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The result of these meager fees is that lawyers spend very little time preparing for capital cases when they know, at the outset, that they will only be receiving a flat fee of $1,000. The livelihood of these attorneys is made by the hourly billing and fees they generate from paying clients. They simply cannot afford to take time away from their paying clients to represent their clients who are facing the death penalty. As a result, they ignore their capital clients and prepare little, if at all, for their trials.

Some attorneys handling capital cases have contracts with one or more judicial circuits to handle ALL criminal cases from that circuit. These contracts are for a fixed fee per year. Many of these contracts are for $30,000 or less. Attorneys operating under these contracts often refer to themselves as “part-time public defenders” because they also represent fee-paying clients to supplement their income. Unfortunately, these attorneys are generally not allowed to refuse appointments in criminal cases under these contracts. If they do, the judge can rescind the entire contract. Many attorneys who have attempted to refuse appointments in death penalty cases because they were unqualified are told by judges that their contact will be terminated unless they accept the appointment. Having never represented a person facing the death penalty is not a valid reason for a refusing a capital case appointment under this system.

Trial judges in Mississippi have sole discretion over appointing and compensating lawyers to represent capital defendants. They also have complete discretion regarding appointment and funding for experts, and other assistance. Although there are some judges who pay more than the $1,000 fee for capital cases, the overwhelming majority do not. Because trial judges are elected by a constituency that overwhelmingly supports capital punishment, there is extreme political pressure to ensure that defendants facing the death penalty receive as little money from the county budget as possible. The fact that many of these counties are among the poorest in the nation only further ensures that indigent capital defendants will receive the bare minimum towards their legal representation. In Quitman County, the County Supervisors had to raise property taxes on all residents simply to pay for two death penalty trials. Other counties have reported being unable to purchase a much needed new fire truck or constructing sewer systems for small towns where residents still use outhouses. Judges, therefore, do not want to be put in a position of depleting county funds to pay for a person charged with a capital crime.

The result of having underpaid, unqualified lawyers representing capital defendants is clear: defendants facing the death penalty are not receiving their constitutional right to effective counsel. Capital trials in Mississippi, from the beginning of jury selection until sentencing, are usually completed within a week. By contrast, jury selection in a capital trial in California can often last several weeks. Per capita, Mississippi has the fifth largest death row in the nation.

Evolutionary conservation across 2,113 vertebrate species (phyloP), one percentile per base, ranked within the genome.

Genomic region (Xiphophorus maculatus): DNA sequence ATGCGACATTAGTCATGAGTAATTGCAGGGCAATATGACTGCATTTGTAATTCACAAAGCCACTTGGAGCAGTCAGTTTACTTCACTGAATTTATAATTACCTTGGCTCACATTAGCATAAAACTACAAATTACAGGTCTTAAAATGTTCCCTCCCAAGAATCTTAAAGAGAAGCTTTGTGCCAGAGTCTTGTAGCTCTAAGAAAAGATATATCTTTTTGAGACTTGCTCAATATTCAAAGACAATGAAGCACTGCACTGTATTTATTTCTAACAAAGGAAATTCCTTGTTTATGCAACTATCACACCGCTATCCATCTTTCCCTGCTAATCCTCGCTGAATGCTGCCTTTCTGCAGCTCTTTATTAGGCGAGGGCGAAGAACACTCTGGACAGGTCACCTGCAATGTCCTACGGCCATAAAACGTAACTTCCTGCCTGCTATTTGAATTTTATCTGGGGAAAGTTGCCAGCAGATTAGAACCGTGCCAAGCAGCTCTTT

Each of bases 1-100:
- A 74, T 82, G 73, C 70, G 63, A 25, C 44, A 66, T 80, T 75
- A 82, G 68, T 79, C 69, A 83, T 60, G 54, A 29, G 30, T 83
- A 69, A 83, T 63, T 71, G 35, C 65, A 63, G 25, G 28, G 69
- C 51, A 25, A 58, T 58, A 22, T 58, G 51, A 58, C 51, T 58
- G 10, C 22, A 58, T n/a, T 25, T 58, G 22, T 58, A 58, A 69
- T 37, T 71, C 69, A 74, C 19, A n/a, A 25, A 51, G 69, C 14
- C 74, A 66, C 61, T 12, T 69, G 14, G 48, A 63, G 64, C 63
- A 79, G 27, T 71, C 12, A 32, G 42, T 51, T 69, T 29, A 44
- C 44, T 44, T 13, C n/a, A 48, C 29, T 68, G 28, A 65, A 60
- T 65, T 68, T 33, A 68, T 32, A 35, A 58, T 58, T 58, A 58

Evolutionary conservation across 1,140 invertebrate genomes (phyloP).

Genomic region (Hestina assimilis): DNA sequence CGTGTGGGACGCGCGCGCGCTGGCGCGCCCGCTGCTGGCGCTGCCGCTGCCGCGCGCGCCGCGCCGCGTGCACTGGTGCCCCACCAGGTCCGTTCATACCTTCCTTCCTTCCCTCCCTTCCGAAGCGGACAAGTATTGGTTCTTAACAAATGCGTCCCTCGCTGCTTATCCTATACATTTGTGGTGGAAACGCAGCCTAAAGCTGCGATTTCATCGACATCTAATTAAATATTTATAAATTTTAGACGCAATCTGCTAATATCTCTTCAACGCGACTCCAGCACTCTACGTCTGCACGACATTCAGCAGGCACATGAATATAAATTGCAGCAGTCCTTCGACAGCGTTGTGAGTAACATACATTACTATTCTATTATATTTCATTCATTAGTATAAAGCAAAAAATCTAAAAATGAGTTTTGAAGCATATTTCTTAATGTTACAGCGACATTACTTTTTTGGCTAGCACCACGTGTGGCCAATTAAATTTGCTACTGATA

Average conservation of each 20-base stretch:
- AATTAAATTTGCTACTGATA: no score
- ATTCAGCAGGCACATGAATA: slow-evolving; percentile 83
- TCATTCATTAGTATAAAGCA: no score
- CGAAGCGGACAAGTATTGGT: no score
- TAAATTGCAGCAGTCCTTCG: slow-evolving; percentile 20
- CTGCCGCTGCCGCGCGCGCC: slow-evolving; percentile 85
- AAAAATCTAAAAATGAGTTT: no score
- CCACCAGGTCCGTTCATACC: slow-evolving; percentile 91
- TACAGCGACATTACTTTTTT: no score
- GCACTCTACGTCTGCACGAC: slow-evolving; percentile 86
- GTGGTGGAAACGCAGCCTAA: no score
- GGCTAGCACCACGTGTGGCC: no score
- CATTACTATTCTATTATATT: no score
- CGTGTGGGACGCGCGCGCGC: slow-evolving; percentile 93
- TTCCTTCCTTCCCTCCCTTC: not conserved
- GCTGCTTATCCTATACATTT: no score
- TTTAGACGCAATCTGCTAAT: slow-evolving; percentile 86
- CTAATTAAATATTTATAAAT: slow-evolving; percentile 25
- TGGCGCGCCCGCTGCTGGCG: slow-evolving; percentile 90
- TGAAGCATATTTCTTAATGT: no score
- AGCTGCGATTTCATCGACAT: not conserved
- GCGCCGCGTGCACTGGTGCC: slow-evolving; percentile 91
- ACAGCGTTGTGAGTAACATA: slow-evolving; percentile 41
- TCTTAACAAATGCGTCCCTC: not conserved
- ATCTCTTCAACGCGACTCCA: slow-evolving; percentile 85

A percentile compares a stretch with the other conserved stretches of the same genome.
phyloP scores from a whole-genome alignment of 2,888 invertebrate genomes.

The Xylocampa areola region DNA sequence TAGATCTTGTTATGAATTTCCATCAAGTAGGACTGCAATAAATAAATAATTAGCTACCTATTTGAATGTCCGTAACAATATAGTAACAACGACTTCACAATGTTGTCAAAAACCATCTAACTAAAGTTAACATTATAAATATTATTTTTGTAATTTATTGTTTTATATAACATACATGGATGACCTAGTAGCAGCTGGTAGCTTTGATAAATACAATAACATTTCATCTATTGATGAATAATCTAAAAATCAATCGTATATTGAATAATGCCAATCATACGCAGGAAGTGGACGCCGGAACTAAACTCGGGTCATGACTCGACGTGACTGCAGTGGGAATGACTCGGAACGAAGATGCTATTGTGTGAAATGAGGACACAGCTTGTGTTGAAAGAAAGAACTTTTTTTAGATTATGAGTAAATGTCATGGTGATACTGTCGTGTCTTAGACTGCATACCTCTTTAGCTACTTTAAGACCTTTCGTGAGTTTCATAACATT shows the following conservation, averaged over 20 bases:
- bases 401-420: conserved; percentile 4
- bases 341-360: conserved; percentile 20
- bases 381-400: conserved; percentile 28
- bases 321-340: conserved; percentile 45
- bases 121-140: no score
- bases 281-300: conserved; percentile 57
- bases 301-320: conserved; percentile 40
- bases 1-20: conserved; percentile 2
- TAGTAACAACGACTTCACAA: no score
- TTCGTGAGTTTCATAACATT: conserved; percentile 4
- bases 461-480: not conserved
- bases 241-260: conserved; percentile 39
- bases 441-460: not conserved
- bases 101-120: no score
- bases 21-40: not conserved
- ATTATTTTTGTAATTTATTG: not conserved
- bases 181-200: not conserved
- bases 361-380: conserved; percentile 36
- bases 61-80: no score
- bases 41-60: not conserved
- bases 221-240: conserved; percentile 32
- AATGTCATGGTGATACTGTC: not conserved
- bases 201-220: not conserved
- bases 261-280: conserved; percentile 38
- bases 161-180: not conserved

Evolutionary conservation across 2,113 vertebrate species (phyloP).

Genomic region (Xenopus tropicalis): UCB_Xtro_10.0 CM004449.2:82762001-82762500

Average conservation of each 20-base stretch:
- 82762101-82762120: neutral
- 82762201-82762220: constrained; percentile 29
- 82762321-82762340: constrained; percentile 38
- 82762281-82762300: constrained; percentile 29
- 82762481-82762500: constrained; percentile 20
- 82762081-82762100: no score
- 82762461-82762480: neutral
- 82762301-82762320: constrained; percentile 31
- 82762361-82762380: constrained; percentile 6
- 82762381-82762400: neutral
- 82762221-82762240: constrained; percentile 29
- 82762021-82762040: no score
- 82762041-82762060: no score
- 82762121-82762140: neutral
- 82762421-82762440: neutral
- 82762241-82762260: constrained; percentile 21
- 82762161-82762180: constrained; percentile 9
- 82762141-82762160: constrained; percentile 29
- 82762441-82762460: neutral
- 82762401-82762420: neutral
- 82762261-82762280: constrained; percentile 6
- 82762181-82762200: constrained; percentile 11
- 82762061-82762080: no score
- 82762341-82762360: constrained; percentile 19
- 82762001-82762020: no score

In one recent case, a lawyer handling a death penalty had not interviewed a single witness the weekend before the trial was to begin. Neither he, nor co-counsel, had ever tried a capital case before. Lead counsel was provided with sample motions challenging the DNA evidence, which was riddled with errors, as well as a motion for a continuance. Counsel, however, decided not to file any of these motions or ask for more time to prepare. Jury selection began on Monday morning. By Wednesday afternoon, the client had been convicted and sentenced to death.

In July of 2000, Mississippi passed legislation to create a state-funded capital trial office and authorized the Governor to appoint a Director. However, because the Governor has yet to appoint a Director to this new office, it is unclear when the office will open its doors. Even when it does, it will face significant obstacles. The legislation provides for a Director, three attorneys, and two investigators. With dozens of capital indictments pending statewide in Mississippi each year, the new office, even if it has qualified personnel, will not be able to provide representation to all defendants facing the death penalty. Moreover, the legislation did nothing toward creating standards for the appointment of counsel in capital cases, or raising the $1000 flat fee also remains. Trial judges retain the authority over appointment of counsel. Therefore, a trial judge has the power to refuse appointing the new office to a capital case. Although, on the surface, it would seem as if a trial judge would prefer to appoint an office with attorneys who would not seek compensation from the judge's county, qualified, experienced capital counsel will likely seek expert assistance, which must still be paid out of county funds. A trial judge can ensure that his county will not bear the cost of an expensive capital trial if he appoints a lawyer who does not know to ask for expert assistance.

The situation regarding appeals and post-conviction for death sentenced prisoners is hardly better. Under Mississippi law, the SAME lawyer who represents a client facing the death penalty at trial MUST represent the defendant on direct appeal. If new counsel represents a death sentenced prisoner on direct appeal, counsel must raise all issues of ineffective assistance of counsel in the same appeal, without the benefit of having the resources provided to post-conviction counsel for discovery, investigative and expert assistance. Therefore, the same, unqualified attorney who represented the client at trial is now representing him on his primary challenge to his conviction and death sentence. Moreover, counsel is given the same, meager $1,000 as compensation.